Flex the brain

Culture | FEATURE: Reading books the right way will keep a mind in shape the way exercising keeps a body in shape

Issue: "Sciavo: Saved by the bill," Nov. 1, 2003

Christianity depends on reading. Therefore, Christians have to read.

These are overstatements-obviously, many illiterate persons over the centuries have had faith-but they emphasize that God has chosen to communicate Himself to us by handing us a Book. Christian spirituality is grounded not in having visions, not in hearing voices inside our heads, not in cultivating mystical experiences, but in receiving the Word of God. That is, by reading.

What we know of God-and of ourselves and where we stand before God-we learn by what He tells us about Himself, and He reveals Himself to us most clearly by means of human language that has been written down. This Word can then be studied, contemplated, and applied, and when the Word is preached and proclaimed, the Holy Spirit is powerfully at work, creating repentance and faith in Christ.

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The word bible simply means "book," and in the Holy Bible, God speaks not just about history, theology, and objective information. He also speaks to its reader and hearer personally, to the heart and the soul. Every genre of literature is contained in the Holy Book, from gripping narratives to passionate poetry, from mind-teasing parables to personal letters. A personal relationship to God, like human relationships, is built on the medium of language, of two people communicating with each other. The Christian speaks to God in prayer; God speaks back by means of His Word.

So Christians dare not despise reading. In fact, where Christianity has gone, literacy has always followed. The Old Testament scribes and the reading of the books of Moses as a rite of passage for young Hebrews led to Christian academies and the invention of the universities. The very goal of universal literacy grew out of the Reformation and its emphasis on the Bible.

When the Reformation made the Bible once again central, churches opened schools to teach people how to read it. And once they could read the Bible, they could read anything. As the newly invented printing press churned out Bibles and theological texts, newly educated millions read them voraciously and also books of other kinds. With access to knowledge and information, the medieval class system started to crumble and social mobility shot up, as commoners started their own businesses and in some cases became wealthier than their feudal masters.

Literate people soon became able to take part in their own government. Political liberty, self-government, and democratic republics became more common. They would be impossible if it were not for books, pamphlets, periodicals, and newspapers, and people who could and would read them in order to become informed, to thrash out ideas, and to make intelligent decisions.

Arthur W. Hunt, in his new book The Vanishing Word, shows how Christianity and the written word have prospered together. He also shows what happens when the habit of reading is lost and people orient themselves instead to sensate images. Reading encourages thinking, reflecting, and the cultivation of truth, but image cultures tend to be driven by subjectivism, superstition, hedonism, and propaganda.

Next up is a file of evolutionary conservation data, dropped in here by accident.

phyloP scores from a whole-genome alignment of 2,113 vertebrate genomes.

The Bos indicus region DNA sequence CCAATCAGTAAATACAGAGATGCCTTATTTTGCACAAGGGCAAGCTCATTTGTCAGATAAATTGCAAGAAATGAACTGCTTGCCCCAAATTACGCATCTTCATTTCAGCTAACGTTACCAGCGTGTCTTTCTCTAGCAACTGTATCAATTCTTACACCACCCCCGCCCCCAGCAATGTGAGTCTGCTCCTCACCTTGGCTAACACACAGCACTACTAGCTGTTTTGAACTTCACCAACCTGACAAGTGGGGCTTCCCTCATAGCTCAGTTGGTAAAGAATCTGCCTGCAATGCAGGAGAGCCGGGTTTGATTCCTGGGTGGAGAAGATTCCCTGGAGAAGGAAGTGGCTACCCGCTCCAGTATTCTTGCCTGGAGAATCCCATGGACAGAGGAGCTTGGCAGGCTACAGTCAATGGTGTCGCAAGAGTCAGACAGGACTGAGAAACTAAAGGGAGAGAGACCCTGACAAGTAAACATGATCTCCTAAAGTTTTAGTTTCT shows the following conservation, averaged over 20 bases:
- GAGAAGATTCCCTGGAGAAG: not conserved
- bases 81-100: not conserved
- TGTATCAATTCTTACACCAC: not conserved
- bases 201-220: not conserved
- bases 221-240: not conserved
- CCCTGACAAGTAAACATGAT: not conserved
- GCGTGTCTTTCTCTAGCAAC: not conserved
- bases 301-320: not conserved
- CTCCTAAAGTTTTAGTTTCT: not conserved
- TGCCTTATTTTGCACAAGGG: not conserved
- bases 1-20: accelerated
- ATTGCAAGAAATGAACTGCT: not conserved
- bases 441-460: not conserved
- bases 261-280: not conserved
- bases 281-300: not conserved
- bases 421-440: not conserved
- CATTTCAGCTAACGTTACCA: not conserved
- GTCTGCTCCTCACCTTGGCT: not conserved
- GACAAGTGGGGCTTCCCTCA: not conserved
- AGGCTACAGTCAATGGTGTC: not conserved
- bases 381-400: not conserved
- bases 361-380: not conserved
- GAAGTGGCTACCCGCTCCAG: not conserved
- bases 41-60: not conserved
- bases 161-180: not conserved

The great media critic Neil Postman-who died last month-pointed out the ways that reading encourages certain habits of mind. Reading teaches us to think in a logically connected way. It cultivates a sustained attention span. It conditions us to think in terms of abstract ideas, objective truth, and sustained reflection. But television and other media that depend on images condition us to subjectivism. TV cultivates a short attention span and a purely emotional response. It increases the demand for constant, entertaining stimulation and undercuts the capacity for delayed gratification.

Today we have become a nation of channel surfers, and we are paying the price in political apathy, moral indifference, and the mad pursuit of sensation. Even our books are often reduced to the entertainment formulas of the pop culture. The old problem was illiteracy, that many people could not read. Today, although illiteracy remains even in products of our school system, the bigger problem is aliteracy, that many people can read but never do.

Imagination as a human capacity is extraordinarily important, and greatly neglected. Imagination is not some mystified "creativity" that is the sole province of artsy types. If you can picture the tree in your back yard or recall the new car smell or visualize the finished product while you are still working on it, you have imagination. But those who merely consume visual images by sitting passively in front of a TV screen are absorbing the products of someone else's imagination. Those who created the TV shows are indeed using their imaginations, just as they are writing and reading, but the viewer's mind is not left with much to do. Read a novel, though, and your mind, as led by the storyteller, is doing the imagining.


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